The catalogue is further developed by the Facilities and data infrastructure working group of the Dutch National Coordination Point RDM. Interested to learn more? Please contact the Centre for Digital Scholarship at cds@library.leidenuniv.nl.

Slides of Peter Verhaar’s presentation on the catalogue at the Liber Conference in Helsinki, Juni 2016.

See also our previous blogpost on the catalogue.


Best Practice – Remus Dame’s Data Management Plan


In a previous post on this blog we mentioned the new data management protocol by NWO. NWO requires that applicants write a data management paragraph in their proposal and a full data management plan once granted. Leiden biochemist Remus Dame participated in the data management pilot prior to the protocol and wrote an exemplary DMP. In an article in NWO Hypothese (“Data in de etalage”, in Dutch) he tells about his experiences with data management planning.To lead by example he also published his data management plan in our repository (Data management plan VICI, in Dutch). Read the English translation of the article in Hypothese here.

Continue to the article

New NWO and H2020 guidelines for research data

NWO and the European Commission have recently broadened the scope of their data management requirements to all funding instruments and thematic areas. This actually means that open research data will be the standard. Both funders acknowledge however the need for specific projects or data collections to ‘opt out’. Key principle is to be open when possible, to protect when needed.

Research data pilots

The European Commission and NWO conducted open research data pilots for a specific number of funding programs in the last couple of years. They did so in order to increase sustainable access to and re-use of research data, taking into account commercial interests, Intellectual Property Rights (IPR), security, privacy and ethical concerns and preservation questions. Projects participating in the pilot answer some questions on the nature and availability of the research data generated in the project in their proposal. After the project is granted, a full data management plan has to be provided.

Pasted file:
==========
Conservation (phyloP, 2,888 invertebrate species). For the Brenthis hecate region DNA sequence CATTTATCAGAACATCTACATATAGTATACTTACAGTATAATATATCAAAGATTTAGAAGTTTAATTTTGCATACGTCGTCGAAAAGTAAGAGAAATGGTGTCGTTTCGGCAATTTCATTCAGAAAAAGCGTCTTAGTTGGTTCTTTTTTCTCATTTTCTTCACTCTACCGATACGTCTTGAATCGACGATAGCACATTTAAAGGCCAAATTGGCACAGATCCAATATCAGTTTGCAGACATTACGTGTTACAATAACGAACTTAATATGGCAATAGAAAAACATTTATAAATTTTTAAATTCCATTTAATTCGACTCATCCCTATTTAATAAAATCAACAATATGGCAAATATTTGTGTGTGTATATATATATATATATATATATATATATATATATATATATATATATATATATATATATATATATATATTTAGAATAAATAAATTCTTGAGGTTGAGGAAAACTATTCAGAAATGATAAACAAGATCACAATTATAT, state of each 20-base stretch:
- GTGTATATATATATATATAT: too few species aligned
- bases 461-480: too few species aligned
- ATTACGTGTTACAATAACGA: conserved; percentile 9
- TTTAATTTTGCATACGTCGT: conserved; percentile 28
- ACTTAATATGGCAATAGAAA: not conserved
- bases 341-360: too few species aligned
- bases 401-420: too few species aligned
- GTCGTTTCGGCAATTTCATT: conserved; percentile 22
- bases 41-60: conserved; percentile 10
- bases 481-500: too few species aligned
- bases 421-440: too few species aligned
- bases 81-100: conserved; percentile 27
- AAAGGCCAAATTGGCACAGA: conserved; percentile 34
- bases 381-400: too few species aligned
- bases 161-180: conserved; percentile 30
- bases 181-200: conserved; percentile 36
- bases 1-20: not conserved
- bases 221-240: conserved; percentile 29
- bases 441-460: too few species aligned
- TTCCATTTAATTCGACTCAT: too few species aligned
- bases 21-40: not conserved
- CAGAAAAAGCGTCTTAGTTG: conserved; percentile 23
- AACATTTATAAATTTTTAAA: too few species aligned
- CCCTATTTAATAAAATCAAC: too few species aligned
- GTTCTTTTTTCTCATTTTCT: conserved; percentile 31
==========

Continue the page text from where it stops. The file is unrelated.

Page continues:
In April this year, some findings of the Horizon 2020 pilot were presented at the Designing and shaping open science symposium in Amsterdam. It appeared that a majority of the projects in the core areas participated in the pilot (65,4 % of 3699 signed grant agreements). Another 11,9% of projects from other areas chose to opt in on a voluntary basis. It also appeared that for many researchers it was not clear that participating in the pilot doesn’t necessarily mean that all data has to be open, nor that ‘open data’ is always evaluated positively. On the contrary, as Celina Ramjoué, head of the Open Access sector of the European Commission, stated  in her presentation: “in theory, it is possible to be in the ORD Pilot and not open any data!” Project members can decide which data to make openly available and when, as long as they justify their decisions in their data management plans. Main reasons for projects in the H2020 pilot to opt out were, besides not generating data, the protection of IPR and privacy issues.

New guidelines

Now that the first lessons have been learned from the pilot programs, NWO and the European Commission have come up with new guidelines.

All calNWOls for proposals that NWO publishes after 1 October 2016 will contain a data management protocol. The data management protocol consists of two steps: a short section in the proposal that has to be elaborated into a full data management plan within the first four months after the proposal has been awarded funding. The approval of the data management plan is a prerequisite for NWO disbursing the grant. Costs of data management are eligible for funding and should be included in the project budget. NWO has created a template for this plan that matches the (former) guidelines for data management from Horizon 2020 as closely as possible.